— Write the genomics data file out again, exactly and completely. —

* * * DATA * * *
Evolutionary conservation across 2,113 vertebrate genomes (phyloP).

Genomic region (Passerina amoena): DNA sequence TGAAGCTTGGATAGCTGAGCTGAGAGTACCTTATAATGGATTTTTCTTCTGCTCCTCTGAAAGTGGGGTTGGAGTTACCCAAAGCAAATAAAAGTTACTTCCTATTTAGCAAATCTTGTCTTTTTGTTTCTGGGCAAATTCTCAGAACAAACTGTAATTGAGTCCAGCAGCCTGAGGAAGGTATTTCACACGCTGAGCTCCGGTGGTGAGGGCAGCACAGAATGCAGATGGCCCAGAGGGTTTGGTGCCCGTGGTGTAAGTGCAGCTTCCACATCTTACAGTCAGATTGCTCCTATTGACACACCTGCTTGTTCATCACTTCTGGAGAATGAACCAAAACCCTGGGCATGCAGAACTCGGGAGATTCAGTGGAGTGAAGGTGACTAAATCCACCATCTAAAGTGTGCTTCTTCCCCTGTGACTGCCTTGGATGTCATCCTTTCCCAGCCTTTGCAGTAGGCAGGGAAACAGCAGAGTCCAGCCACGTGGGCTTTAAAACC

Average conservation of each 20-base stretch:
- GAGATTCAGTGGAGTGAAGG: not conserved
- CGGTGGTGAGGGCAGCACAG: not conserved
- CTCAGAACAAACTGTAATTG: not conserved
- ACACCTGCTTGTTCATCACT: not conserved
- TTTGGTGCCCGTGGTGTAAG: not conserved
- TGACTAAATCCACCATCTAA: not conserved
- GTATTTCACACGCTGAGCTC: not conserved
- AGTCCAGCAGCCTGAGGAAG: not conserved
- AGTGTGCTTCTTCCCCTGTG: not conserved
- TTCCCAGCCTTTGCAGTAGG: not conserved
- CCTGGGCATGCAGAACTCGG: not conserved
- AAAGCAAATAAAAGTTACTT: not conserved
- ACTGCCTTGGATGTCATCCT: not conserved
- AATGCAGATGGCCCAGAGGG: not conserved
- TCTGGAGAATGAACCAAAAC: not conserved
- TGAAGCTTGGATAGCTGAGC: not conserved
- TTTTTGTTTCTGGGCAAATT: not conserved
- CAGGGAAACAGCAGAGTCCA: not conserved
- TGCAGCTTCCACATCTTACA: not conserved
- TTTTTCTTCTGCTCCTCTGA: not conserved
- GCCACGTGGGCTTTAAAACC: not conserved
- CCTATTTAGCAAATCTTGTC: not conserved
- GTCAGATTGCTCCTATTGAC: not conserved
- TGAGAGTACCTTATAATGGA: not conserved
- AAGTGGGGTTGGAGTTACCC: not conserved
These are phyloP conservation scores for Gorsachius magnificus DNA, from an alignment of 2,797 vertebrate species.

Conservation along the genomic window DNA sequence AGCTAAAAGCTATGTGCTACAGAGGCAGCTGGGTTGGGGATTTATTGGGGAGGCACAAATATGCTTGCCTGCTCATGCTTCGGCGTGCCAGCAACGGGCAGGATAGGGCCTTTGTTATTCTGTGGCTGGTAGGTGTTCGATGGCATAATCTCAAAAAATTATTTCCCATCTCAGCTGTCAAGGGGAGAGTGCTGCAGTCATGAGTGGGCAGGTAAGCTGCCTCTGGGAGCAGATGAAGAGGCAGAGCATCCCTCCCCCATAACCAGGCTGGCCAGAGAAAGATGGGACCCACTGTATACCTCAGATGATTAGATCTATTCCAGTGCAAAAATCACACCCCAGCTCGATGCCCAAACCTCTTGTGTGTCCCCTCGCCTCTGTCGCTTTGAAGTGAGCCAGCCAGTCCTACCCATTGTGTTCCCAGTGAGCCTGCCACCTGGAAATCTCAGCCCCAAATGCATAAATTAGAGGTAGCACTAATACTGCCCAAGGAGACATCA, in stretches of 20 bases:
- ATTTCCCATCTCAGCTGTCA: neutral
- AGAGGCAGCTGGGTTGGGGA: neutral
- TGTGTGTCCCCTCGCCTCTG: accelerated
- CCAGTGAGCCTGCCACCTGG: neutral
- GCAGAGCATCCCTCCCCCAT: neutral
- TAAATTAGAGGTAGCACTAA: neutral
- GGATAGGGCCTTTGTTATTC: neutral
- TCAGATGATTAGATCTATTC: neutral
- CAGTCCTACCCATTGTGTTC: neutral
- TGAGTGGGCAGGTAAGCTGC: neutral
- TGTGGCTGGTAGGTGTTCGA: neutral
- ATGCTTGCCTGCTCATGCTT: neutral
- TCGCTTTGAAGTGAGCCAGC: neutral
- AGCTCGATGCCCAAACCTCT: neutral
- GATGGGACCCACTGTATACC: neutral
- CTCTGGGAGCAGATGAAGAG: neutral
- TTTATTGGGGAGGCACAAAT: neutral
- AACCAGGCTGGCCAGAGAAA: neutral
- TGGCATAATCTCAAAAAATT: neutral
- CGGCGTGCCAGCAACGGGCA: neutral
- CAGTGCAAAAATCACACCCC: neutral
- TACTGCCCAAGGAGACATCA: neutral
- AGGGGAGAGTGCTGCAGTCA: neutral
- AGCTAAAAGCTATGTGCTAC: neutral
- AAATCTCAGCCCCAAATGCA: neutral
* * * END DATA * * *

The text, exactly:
Evolutionary conservation across 2,113 vertebrate genomes (phyloP).

Genomic region (Passerina amoena): DNA sequence TGAAGCTTGGATAGCTGAGCTGAGAGTACCTTATAATGGATTTTTCTTCTGCTCCTCTGAAAGTGGGGTTGGAGTTACCCAAAGCAAATAAAAGTTACTTCCTATTTAGCAAATCTTGTCTTTTTGTTTCTGGGCAAATTCTCAGAACAAACTGTAATTGAGTCCAGCAGCCTGAGGAAGGTATTTCACACGCTGAGCTCCGGTGGTGAGGGCAGCACAGAATGCAGATGGCCCAGAGGGTTTGGTGCCCGTGGTGTAAGTGCAGCTTCCACATCTTACAGTCAGATTGCTCCTATTGACACACCTGCTTGTTCATCACTTCTGGAGAATGAACCAAAACCCTGGGCATGCAGAACTCGGGAGATTCAGTGGAGTGAAGGTGACTAAATCCACCATCTAAAGTGTGCTTCTTCCCCTGTGACTGCCTTGGATGTCATCCTTTCCCAGCCTTTGCAGTAGGCAGGGAAACAGCAGAGTCCAGCCACGTGGGCTTTAAAACC

Average conservation of each 20-base stretch:
- GAGATTCAGTGGAGTGAAGG: not conserved
- CGGTGGTGAGGGCAGCACAG: not conserved
- CTCAGAACAAACTGTAATTG: not conserved
- ACACCTGCTTGTTCATCACT: not conserved
- TTTGGTGCCCGTGGTGTAAG: not conserved
- TGACTAAATCCACCATCTAA: not conserved
- GTATTTCACACGCTGAGCTC: not conserved
- AGTCCAGCAGCCTGAGGAAG: not conserved
- AGTGTGCTTCTTCCCCTGTG: not conserved
- TTCCCAGCCTTTGCAGTAGG: not conserved
- CCTGGGCATGCAGAACTCGG: not conserved
- AAAGCAAATAAAAGTTACTT: not conserved
- ACTGCCTTGGATGTCATCCT: not conserved
- AATGCAGATGGCCCAGAGGG: not conserved
- TCTGGAGAATGAACCAAAAC: not conserved
- TGAAGCTTGGATAGCTGAGC: not conserved
- TTTTTGTTTCTGGGCAAATT: not conserved
- CAGGGAAACAGCAGAGTCCA: not conserved
- TGCAGCTTCCACATCTTACA: not conserved
- TTTTTCTTCTGCTCCTCTGA: not conserved
- GCCACGTGGGCTTTAAAACC: not conserved
- CCTATTTAGCAAATCTTGTC: not conserved
- GTCAGATTGCTCCTATTGAC: not conserved
- TGAGAGTACCTTATAATGGA: not conserved
- AAGTGGGGTTGGAGTTACCC: not conserved
These are phyloP conservation scores for Gorsachius magnificus DNA, from an alignment of 2,797 vertebrate species.

Conservation along the genomic window DNA sequence AGCTAAAAGCTATGTGCTACAGAGGCAGCTGGGTTGGGGATTTATTGGGGAGGCACAAATATGCTTGCCTGCTCATGCTTCGGCGTGCCAGCAACGGGCAGGATAGGGCCTTTGTTATTCTGTGGCTGGTAGGTGTTCGATGGCATAATCTCAAAAAATTATTTCCCATCTCAGCTGTCAAGGGGAGAGTGCTGCAGTCATGAGTGGGCAGGTAAGCTGCCTCTGGGAGCAGATGAAGAGGCAGAGCATCCCTCCCCCATAACCAGGCTGGCCAGAGAAAGATGGGACCCACTGTATACCTCAGATGATTAGATCTATTCCAGTGCAAAAATCACACCCCAGCTCGATGCCCAAACCTCTTGTGTGTCCCCTCGCCTCTGTCGCTTTGAAGTGAGCCAGCCAGTCCTACCCATTGTGTTCCCAGTGAGCCTGCCACCTGGAAATCTCAGCCCCAAATGCATAAATTAGAGGTAGCACTAATACTGCCCAAGGAGACATCA, in stretches of 20 bases:
- ATTTCCCATCTCAGCTGTCA: neutral
- AGAGGCAGCTGGGTTGGGGA: neutral
- TGTGTGTCCCCTCGCCTCTG: accelerated
- CCAGTGAGCCTGCCACCTGG: neutral
- GCAGAGCATCCCTCCCCCAT: neutral
- TAAATTAGAGGTAGCACTAA: neutral
- GGATAGGGCCTTTGTTATTC: neutral
- TCAGATGATTAGATCTATTC: neutral
- CAGTCCTACCCATTGTGTTC: neutral
- TGAGTGGGCAGGTAAGCTGC: neutral
- TGTGGCTGGTAGGTGTTCGA: neutral
- ATGCTTGCCTGCTCATGCTT: neutral
- TCGCTTTGAAGTGAGCCAGC: neutral
- AGCTCGATGCCCAAACCTCT: neutral
- GATGGGACCCACTGTATACC: neutral
- CTCTGGGAGCAGATGAAGAG: neutral
- TTTATTGGGGAGGCACAAAT: neutral
- AACCAGGCTGGCCAGAGAAA: neutral
- TGGCATAATCTCAAAAAATT: neutral
- CGGCGTGCCAGCAACGGGCA: neutral
- CAGTGCAAAAATCACACCCC: neutral
- TACTGCCCAAGGAGACATCA: neutral
- AGGGGAGAGTGCTGCAGTCA: neutral
- AGCTAAAAGCTATGTGCTAC: neutral
- AAATCTCAGCCCCAAATGCA: neutral